The Department of Sociology offers a stimulating and supportive environment for our Computational Policy Modelling students.
The MSc Computational Policy Modelling will equip you with the skills to become an expert in simulation of complex policy-relevant real-world social problems.
This degree trains computational-policy modellers who can tackle complex policy problems by integrating traditional and computational social science methods.
Interest in simulation has been growing rapidly in the social sciences as a result of increasingly powerful computational tools and an interest in applying ideas of complexity, evolution and adaptation to social systems. This interest has recently found its way into policy making through a growing recognition that many social problems - from health over welfare to environmental sustainability - are insufficiently served by traditional modelling approaches. The integration of traditional and computational social research methods will give you theoretical understanding, together with technical modelling skills of social phenomena. Expertise in both is indispensible when building models to really underpin policy decisions.
The ability to identify and frame social problems and conduct effective research to address them means that Surrey's Sociology postgraduate / graduate students are always in demand. The MSc in Computational Policy Modelling takes this expertise and integrates it into a cutting-edge computational approach to social science and policy modelling.
As a student in the School of Social Sciences, you will become part of an intellectually stimulating and supportive academic environment. As well as our specialism in social research methods, we are home to the Centre for Research in Social Simulation (CRESS) and its world-leading expertise in agent-based modelling (http://cress.soc.surrey.ac.uk/web/home
This programme illuminates the connections between social science theory, empirical research and computational modelling, and relates research to the development of public policy and the analysis of substantive social issues. It fully integrates social research methods modules with computational social science and policy modelling modules, providing you with broad insight into all aspects of policy modelling and deep understanding of the power and pitfalls of social and computational research methods.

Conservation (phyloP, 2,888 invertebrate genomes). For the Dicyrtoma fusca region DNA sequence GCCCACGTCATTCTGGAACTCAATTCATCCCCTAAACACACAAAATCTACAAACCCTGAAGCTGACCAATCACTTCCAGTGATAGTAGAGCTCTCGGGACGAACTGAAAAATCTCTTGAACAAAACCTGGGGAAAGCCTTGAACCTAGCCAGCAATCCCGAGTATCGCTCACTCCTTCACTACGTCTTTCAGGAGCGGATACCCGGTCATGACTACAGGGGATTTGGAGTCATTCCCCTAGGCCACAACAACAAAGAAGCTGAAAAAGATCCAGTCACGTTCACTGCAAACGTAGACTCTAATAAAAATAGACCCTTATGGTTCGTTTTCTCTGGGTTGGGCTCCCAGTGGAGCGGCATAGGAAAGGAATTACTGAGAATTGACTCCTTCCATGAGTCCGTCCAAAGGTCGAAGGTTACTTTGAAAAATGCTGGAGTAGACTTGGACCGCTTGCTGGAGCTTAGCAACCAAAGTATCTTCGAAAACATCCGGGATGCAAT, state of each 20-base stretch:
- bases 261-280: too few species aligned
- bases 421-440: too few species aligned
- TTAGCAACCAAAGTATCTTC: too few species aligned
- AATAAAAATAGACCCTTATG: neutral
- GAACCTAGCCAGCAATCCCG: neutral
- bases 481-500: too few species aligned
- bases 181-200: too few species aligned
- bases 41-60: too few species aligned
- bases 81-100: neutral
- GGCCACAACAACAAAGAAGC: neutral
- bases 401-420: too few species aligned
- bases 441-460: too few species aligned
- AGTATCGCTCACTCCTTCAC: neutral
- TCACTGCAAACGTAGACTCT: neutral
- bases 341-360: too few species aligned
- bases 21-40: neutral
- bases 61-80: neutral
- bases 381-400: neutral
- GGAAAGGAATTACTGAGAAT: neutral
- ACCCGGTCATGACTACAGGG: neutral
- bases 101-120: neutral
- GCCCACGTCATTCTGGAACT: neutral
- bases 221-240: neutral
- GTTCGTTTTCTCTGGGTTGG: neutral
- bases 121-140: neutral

Wider issues of the social research and process are also covered. These include the model design and documentation, planning and management of research projects, research ethics and the presentation and publication of research findings.
- Provides training in computational social science and policy modelling
- Provides training across a range of technical and practical social research skills
- Equips you with a solid understanding of the interrelationships between social science and computer modelling
- Encourages you to reflect critically on methodological, theoretical, philosophical and ethical aspects of computational modelling
- Computational Modelling
- Theory Model Data
- Modelling the Social World
- Policy Modelling
- Data Analysis
- Field Methods
- Theory and Methodology
- Statistical Modelling or Evaluation Research
For students undertaking full-time study, the programme runs for two semesters (12 months). Students on the part-time mode of study will undertake modules over four semesters (24 months, attending one day per week - Fridays in Year 1 and on Tuesdays in Year 2 ).
On the MSc Computational Policy Modelling, we offer the opportunity to take a research placement during the Easter vacation. This will provide you with first-hand experience of real-life policy research in action. Organisations in which placements might be possible are a number of consultancies (e.g. Sandtable), government departments (e.g. Defra) and academic research centres (e.g. Centre for Policy Modelling at Manchester).